Expanded playoffs were rushed across the finish line in time for the 2012 season. But expanded instant replay? Unfortunately we’ll have to wait for at least another year.
The new collective bargaining agreement called for replay to include calls on trapped balls, fair-or-foul calls and fan interference. However, Ben Walker of the Associated Press reports that MLB and the unions representing for the umpires and the players were unable to agree on a plan to implement it for this season.
“We weren’t able to come up with an acceptable set of agreements between the three parties,” MLB executive vice president for labor relations Rob Manfred told The Associated Press on Tuesday. “We hope we’ll be able to do it in time for the 2013 season.”
There are still some logistics to work out, such as who would ask for a challenge and whether umpires or an MLB official would be tasked with making the final decision on calls. Not surprisingly, most of the resistance seems to be coming from the umpires. Walker notes they want something in return for the use of expanded replay, perhaps in the form of additional retirement or disability benefits or even a seventh umpire for postseason crews.
Free agent right-hander Ervin Santana picked up a minor league deal with the White Sox, according to various reports Friday. Per Bruce Levine of 670thescore.com, Santana will make $4.33 million if he manages to crack the major-league roster this spring. Any official confirmation from the team is still dependent on the results of a physical.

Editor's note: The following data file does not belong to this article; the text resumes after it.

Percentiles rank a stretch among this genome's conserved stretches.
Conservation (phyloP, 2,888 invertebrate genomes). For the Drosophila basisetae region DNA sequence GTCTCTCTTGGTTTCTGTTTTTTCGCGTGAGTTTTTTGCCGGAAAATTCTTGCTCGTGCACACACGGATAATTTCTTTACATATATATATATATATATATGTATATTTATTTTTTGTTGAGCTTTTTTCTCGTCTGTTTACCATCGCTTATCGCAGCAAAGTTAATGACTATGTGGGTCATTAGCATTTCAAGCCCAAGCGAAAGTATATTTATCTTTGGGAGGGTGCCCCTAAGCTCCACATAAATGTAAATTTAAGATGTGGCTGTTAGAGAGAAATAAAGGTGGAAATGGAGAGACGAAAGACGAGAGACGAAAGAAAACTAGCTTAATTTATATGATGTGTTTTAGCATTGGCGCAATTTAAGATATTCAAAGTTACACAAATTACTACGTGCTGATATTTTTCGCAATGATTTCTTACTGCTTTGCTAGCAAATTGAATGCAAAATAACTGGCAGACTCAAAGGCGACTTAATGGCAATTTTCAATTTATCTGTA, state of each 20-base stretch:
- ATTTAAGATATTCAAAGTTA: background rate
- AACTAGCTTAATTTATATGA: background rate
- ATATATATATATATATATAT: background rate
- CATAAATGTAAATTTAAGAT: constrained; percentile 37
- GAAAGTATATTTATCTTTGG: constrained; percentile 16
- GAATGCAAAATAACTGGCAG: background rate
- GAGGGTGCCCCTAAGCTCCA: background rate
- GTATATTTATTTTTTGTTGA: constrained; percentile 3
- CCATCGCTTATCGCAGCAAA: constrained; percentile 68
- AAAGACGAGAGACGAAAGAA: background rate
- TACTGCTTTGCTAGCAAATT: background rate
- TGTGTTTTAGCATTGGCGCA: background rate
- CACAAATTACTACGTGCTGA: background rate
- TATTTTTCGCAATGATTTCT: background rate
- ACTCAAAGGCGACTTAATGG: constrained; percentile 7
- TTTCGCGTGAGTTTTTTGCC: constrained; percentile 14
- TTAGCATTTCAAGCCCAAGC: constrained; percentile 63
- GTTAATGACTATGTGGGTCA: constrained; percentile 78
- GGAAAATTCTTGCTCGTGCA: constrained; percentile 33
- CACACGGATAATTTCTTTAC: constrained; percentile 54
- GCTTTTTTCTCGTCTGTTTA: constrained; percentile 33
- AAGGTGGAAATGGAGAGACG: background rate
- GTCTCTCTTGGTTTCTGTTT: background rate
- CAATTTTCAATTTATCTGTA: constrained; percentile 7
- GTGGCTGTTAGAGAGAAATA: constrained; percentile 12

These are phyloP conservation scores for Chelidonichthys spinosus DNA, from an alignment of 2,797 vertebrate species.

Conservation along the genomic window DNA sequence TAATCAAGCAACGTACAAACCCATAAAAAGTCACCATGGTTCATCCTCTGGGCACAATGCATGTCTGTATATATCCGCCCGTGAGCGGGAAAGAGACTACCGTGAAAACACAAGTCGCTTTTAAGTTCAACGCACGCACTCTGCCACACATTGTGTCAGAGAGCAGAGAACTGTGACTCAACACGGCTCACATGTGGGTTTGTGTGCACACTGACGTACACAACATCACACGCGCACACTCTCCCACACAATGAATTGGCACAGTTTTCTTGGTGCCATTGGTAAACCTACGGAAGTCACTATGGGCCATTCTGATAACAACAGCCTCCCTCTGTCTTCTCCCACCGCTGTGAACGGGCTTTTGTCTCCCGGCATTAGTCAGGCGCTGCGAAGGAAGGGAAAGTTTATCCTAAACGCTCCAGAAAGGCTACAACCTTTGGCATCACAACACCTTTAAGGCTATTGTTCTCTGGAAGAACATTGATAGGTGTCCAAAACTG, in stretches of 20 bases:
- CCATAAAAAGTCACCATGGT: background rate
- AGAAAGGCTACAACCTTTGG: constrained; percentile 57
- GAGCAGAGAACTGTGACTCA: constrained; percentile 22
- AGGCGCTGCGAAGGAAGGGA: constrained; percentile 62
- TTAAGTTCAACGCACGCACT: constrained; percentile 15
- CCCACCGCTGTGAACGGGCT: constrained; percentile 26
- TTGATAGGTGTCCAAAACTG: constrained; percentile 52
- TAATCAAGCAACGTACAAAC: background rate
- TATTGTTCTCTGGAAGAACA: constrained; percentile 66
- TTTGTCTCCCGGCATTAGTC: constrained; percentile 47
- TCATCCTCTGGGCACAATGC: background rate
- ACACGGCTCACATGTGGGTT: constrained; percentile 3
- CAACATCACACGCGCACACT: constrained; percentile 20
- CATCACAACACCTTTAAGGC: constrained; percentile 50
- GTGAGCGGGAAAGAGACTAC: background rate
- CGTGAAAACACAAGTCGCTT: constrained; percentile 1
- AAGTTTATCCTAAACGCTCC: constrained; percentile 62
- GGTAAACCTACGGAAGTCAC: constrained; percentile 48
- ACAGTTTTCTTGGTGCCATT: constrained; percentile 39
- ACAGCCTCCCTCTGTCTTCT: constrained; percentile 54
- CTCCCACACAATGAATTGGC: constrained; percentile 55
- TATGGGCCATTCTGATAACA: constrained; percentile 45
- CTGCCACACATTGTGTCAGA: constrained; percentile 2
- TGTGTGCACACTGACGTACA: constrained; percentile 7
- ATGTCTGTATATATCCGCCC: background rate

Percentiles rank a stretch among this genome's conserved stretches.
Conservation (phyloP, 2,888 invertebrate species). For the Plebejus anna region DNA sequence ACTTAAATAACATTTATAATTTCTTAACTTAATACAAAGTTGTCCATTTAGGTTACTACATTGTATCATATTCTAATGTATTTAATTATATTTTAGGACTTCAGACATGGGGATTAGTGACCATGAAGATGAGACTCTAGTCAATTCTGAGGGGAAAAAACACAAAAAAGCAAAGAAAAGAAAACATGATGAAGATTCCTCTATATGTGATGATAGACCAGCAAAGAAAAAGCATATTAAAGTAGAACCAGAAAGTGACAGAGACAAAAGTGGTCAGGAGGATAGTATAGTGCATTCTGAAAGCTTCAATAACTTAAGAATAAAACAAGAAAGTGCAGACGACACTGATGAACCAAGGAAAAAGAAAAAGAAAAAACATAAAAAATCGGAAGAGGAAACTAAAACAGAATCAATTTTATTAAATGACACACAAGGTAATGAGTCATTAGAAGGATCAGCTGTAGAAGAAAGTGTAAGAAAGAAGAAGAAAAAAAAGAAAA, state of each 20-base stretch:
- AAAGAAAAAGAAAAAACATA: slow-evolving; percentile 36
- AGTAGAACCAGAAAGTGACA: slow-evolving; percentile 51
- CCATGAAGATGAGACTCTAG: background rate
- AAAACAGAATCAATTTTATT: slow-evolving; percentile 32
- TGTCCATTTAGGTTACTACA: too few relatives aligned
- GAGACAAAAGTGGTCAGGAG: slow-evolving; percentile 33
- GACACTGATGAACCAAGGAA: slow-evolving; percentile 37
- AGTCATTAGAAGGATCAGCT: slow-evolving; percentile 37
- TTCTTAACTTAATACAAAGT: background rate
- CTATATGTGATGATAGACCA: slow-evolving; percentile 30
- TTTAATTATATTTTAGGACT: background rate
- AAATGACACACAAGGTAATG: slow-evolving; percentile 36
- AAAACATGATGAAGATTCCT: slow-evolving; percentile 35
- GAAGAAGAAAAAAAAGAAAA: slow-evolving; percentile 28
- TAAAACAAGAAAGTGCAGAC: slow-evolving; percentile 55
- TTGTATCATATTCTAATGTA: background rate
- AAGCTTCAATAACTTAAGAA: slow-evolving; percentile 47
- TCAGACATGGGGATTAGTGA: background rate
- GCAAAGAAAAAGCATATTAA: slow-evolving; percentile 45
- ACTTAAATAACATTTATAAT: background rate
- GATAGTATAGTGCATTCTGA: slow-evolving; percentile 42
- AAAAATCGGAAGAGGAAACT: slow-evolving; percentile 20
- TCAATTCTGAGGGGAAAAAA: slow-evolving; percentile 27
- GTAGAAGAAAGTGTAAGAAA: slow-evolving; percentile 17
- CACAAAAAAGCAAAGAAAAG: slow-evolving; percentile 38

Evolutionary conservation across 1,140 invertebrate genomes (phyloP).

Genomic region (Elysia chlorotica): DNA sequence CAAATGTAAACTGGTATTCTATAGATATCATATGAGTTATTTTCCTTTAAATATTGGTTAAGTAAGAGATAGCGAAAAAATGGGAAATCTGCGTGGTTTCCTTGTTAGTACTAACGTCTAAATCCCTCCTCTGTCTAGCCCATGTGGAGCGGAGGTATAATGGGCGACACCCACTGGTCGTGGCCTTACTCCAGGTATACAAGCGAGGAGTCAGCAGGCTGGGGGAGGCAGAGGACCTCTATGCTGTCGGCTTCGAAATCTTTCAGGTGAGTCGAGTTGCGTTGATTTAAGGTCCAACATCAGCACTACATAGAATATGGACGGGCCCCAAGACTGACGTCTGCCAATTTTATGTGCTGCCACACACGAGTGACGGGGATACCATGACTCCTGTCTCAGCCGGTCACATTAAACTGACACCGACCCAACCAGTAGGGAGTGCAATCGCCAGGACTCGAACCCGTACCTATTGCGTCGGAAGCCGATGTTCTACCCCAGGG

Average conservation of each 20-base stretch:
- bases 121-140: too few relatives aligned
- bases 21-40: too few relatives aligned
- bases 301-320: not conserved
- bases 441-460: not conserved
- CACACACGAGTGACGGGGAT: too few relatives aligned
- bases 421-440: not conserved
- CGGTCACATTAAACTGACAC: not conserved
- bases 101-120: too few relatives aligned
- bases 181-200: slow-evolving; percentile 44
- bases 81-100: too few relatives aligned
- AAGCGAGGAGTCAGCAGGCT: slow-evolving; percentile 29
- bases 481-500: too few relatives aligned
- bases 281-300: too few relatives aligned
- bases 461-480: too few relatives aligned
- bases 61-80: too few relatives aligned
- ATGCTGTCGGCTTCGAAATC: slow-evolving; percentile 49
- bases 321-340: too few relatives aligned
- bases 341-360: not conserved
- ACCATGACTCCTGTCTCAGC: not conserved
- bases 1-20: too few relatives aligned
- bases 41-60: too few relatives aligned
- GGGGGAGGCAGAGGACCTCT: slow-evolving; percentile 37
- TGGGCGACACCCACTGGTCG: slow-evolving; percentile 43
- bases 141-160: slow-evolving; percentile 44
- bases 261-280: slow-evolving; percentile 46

The veteran righty hasn’t seen any action in MLB for some time. He was laid low by prolonged discomfort in his right middle finger last spring, and underwent a capsular release/debridement procedure that kept him off the mound for all but 24 2/3 innings of his 2018 campaign with the Twins. When healthy, however, he’s been as durable and productive as they come. Santana earned his second career All-Star distinction in 2017 and pitched to a 16-8 record in 33 starts with three shutouts, a 3.28 ERA, 2.6 BB/9, 7.1 SO/9, and 2.9 fWAR through 211 1/3 innings.
Barring further complications with his pitching hand, the 36-year-old should be a stabilizing force for the White Sox’ rotation in 2019 — assuming he can beat out southpaw Manny Bañuelos and right-handers Jordan Stephens and Dylan Covey for a back-end role, that is. According to FanGraphs, the club’s starters ranked worst in the league in 2018 with a collective 5.07 ERA, 5.18 FIP, and 3.1 fWAR.